by David Agren
MEXICO CITY (CNS) — Churchmen in the southern Mexican states of Oaxaca and Chiapas have offered to mediate a conflict between the government and protesting teachers and their supporters after an attempt at dislodging a roadblock left eight dead and dozens more injured.
They also warned of simmering social tensions as ordinary residents in an impoverished part of the country — rife with inequality, corruption and political conflicts — show increasing sympathies for protesting teachers attempting to turn back an initiative that the federal government says will overhaul the country’s underperforming school system by subjecting educators to evaluations and weakening union influence.
“Each day that the government does not facilitate dialogue this is going to continue growing and will turn into a catalyst for other expressions of discontent,” said Father Alejandro Solalinde, director of a shelter for Central American migrants in the Isthmus of Tehuantepec region of Oaxaca. He plans to form a group promoting discussions between the government and teachers.
“The problems in Chiapas are serious and complex, and the teachers’ conflict is a raw nerve,” said Archbishop Fabio Martinez Castilla of Tuxtla Gutierrez, adding the church was willing to act as a mediator in a state where priests have intervened in an increasing number of local political disputes.
Local media reported the archbishop called it a “situation of social discontent.”
Protesting teachers and supporters had blocked a highway in the town of Asuncion Nochixtlan in Oaxaca, prompting some 800 federal and state police to move in June 19. Authorities said the police went in unarmed, but press photos showed officers with weapons.
Oaxaca Gov. Gabino Cue said afterward that none of the dead was teachers, while federal officials said 55 police officers were injured. Section 22, the union in Oaxaca, put the death toll at eight and said teachers were among the victims.
The police response provoked sharp criticism in Mexico, even in the circles of society such as the middle class, who send their children to private schools and are often quick to complain of union protests, which often try the public’s patience by blocking roads and public buildings and occupying plazas.
“They spook the middle classes, but [President Enrique] Pena Nieto and company are also despised. And nobody wanted a bloodbath,” said Rodolfo Soriano Nunez, a sociologist who has studied the teachers union. “The teachers have showed muscle, and the whole process is out of the federal government’s control.”
Teachers in Oaxaca and Chiapas have fought against the education reform, arguing the proposed evaluations fail to take into account local conditions such as poverty and classrooms so dilapidated that many schools lack blackboards, roofs and washrooms.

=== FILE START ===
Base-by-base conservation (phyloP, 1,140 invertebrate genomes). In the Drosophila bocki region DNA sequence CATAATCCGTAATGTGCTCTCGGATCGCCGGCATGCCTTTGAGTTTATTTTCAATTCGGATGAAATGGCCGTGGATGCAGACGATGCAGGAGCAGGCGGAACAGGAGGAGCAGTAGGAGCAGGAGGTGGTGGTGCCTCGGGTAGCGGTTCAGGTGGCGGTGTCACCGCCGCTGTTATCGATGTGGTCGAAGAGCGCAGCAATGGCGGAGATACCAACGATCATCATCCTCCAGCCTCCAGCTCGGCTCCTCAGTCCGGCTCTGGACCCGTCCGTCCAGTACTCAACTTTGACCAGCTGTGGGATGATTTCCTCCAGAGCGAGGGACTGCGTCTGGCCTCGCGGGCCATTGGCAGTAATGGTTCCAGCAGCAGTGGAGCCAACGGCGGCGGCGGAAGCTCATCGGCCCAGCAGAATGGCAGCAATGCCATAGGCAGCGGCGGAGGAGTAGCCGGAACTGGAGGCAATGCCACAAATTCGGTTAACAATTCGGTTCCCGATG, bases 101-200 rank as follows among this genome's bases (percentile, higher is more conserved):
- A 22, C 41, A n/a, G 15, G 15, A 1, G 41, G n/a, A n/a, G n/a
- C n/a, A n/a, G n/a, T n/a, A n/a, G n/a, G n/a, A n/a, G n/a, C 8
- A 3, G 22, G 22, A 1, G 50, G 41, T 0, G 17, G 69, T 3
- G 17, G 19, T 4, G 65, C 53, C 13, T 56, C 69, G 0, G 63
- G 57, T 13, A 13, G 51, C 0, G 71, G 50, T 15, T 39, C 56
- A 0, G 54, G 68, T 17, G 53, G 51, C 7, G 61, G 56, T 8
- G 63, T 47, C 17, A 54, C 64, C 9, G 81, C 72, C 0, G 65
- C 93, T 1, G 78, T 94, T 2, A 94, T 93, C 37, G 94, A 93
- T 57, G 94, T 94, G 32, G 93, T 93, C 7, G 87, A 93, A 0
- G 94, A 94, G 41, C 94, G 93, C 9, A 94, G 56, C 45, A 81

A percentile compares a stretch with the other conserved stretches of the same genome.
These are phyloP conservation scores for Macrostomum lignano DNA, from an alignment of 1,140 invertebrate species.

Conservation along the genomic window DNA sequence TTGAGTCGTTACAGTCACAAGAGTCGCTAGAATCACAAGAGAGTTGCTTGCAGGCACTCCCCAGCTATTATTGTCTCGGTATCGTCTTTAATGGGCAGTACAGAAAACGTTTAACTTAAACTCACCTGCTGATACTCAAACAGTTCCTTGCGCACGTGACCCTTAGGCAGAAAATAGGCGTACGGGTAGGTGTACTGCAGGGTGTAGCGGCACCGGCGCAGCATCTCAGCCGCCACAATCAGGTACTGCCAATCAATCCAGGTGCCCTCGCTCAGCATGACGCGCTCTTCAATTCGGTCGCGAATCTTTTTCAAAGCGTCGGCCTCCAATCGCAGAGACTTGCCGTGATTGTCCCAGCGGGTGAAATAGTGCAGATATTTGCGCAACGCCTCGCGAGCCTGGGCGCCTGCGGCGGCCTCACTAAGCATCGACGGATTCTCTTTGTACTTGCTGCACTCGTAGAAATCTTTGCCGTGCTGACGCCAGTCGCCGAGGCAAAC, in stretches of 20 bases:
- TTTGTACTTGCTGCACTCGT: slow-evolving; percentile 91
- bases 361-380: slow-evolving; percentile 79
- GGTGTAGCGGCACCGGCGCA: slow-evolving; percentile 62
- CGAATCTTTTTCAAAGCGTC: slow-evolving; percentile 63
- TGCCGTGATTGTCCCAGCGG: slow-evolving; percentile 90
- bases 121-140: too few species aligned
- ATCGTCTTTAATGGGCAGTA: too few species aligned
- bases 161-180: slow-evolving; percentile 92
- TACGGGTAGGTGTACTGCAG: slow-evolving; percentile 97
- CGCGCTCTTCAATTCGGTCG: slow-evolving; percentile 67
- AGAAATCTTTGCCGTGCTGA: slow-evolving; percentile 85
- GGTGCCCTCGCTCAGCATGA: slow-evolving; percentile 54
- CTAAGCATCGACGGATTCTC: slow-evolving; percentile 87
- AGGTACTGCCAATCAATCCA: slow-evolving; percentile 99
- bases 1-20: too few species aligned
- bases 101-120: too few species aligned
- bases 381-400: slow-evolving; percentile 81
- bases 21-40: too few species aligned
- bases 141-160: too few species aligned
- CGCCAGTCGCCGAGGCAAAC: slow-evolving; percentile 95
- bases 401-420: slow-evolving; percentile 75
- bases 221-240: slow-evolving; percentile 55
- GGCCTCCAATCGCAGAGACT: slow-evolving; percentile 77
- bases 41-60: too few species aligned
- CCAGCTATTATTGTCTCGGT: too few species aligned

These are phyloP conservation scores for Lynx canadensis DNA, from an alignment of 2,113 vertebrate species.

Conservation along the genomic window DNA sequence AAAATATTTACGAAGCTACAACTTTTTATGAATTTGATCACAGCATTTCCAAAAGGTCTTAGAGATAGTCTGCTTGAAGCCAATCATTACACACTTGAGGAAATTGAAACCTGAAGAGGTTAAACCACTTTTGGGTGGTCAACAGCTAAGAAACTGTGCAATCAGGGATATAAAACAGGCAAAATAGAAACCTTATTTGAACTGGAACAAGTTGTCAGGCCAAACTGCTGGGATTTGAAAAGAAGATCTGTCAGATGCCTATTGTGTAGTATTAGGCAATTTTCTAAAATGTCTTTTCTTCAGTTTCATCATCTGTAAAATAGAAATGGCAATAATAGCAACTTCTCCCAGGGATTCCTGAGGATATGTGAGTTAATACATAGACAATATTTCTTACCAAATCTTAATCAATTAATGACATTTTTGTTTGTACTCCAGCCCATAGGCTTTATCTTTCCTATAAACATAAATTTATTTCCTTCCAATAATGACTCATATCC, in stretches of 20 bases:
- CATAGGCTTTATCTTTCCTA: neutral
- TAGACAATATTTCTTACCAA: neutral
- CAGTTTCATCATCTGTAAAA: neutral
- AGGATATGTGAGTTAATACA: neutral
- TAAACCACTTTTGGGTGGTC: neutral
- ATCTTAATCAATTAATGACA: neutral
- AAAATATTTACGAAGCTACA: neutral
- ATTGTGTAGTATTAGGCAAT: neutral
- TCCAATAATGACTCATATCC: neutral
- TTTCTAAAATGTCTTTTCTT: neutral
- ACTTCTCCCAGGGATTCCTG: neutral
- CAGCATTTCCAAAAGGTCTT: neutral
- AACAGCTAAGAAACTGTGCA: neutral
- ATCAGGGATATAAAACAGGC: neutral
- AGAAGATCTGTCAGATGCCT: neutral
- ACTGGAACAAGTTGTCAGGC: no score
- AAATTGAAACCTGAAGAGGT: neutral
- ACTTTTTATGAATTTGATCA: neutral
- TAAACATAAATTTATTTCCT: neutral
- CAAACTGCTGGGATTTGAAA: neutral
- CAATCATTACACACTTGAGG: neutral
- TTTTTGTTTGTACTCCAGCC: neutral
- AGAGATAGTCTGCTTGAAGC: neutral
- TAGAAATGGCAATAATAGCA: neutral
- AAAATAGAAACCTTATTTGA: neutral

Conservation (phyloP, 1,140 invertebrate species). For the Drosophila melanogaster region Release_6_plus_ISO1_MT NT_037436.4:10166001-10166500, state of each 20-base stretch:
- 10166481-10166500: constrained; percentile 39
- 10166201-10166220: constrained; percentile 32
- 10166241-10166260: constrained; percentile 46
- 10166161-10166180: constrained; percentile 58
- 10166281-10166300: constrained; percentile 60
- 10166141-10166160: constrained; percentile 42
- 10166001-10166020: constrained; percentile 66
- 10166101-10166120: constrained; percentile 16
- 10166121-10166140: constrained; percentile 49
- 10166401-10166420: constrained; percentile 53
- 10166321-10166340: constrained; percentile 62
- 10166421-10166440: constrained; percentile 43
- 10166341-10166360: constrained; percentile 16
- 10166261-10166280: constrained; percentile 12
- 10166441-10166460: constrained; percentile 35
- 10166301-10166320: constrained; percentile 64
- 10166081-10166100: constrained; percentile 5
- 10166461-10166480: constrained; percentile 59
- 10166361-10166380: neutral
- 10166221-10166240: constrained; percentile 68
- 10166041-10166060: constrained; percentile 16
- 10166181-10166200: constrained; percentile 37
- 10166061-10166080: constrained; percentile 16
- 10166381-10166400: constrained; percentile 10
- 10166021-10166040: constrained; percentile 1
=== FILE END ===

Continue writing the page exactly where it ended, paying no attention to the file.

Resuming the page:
Critics say union leaders in Oaxaca and some states have showed more interest in noneducational matters, gained undue influence over local education secretariats and allowed bureaucracies to become bloated — all without improving education.
“The government sends a lot of money to the states for education, but it’s badly used,” said Claudio Gonzalez Guajardo, president of Mexicanos Primero, an education advocacy group and fierce union critic. “There’s no money for blackboards, no money for bathrooms, but there is this money for the union to finance its activities.”
The clash with protesters came as Pena Nieto, who speaks of reforming education as one of his administration’s key achievements, suffers through unprecedentedly low levels of popularity.
Education Secretary Aurelio Nuno Mayer said June 21 that the government was open to dialogue but that the reform would remain in place and that no one should “politically profit from the situation.”
The union also has historically played the role of political organizer as politicians leveraged the teachers’ influence in rural regions of the country, trading cash and control for support in elections.
“These are vital cogs in the electoral machine out in the boonies,” said Federico Estevez, political science professor at the Autonomous Technological Institute of Mexico.
Estevez sees wishful thinking in the education reform and its attempt at taming the union, saying: “You can’t just get rid of them. They’re there to stay.”
Priests in southeastern Mexico say the teachers have significant support because economic opportunities are scant and teaching is seen a path to social mobility. Many people in poor communities have a relative who became a teacher, too, which engenders social support.
“Basically, indigenous families, small farmers, they all have relatives, children, siblings who are teachers,” said Jesuit Father Pedro Arriaga, spokesman for the Diocese of San Cristobal de las Casas.
Father Arriaga said he sees a situation in which other social movements seek a solution to issues such as land disputes, problems with mining projects and subpar social services through the teachers’ conflict.
“We’re experiencing social convulsions,” Father Arriaga said, “especially in the southeastern part of the country.”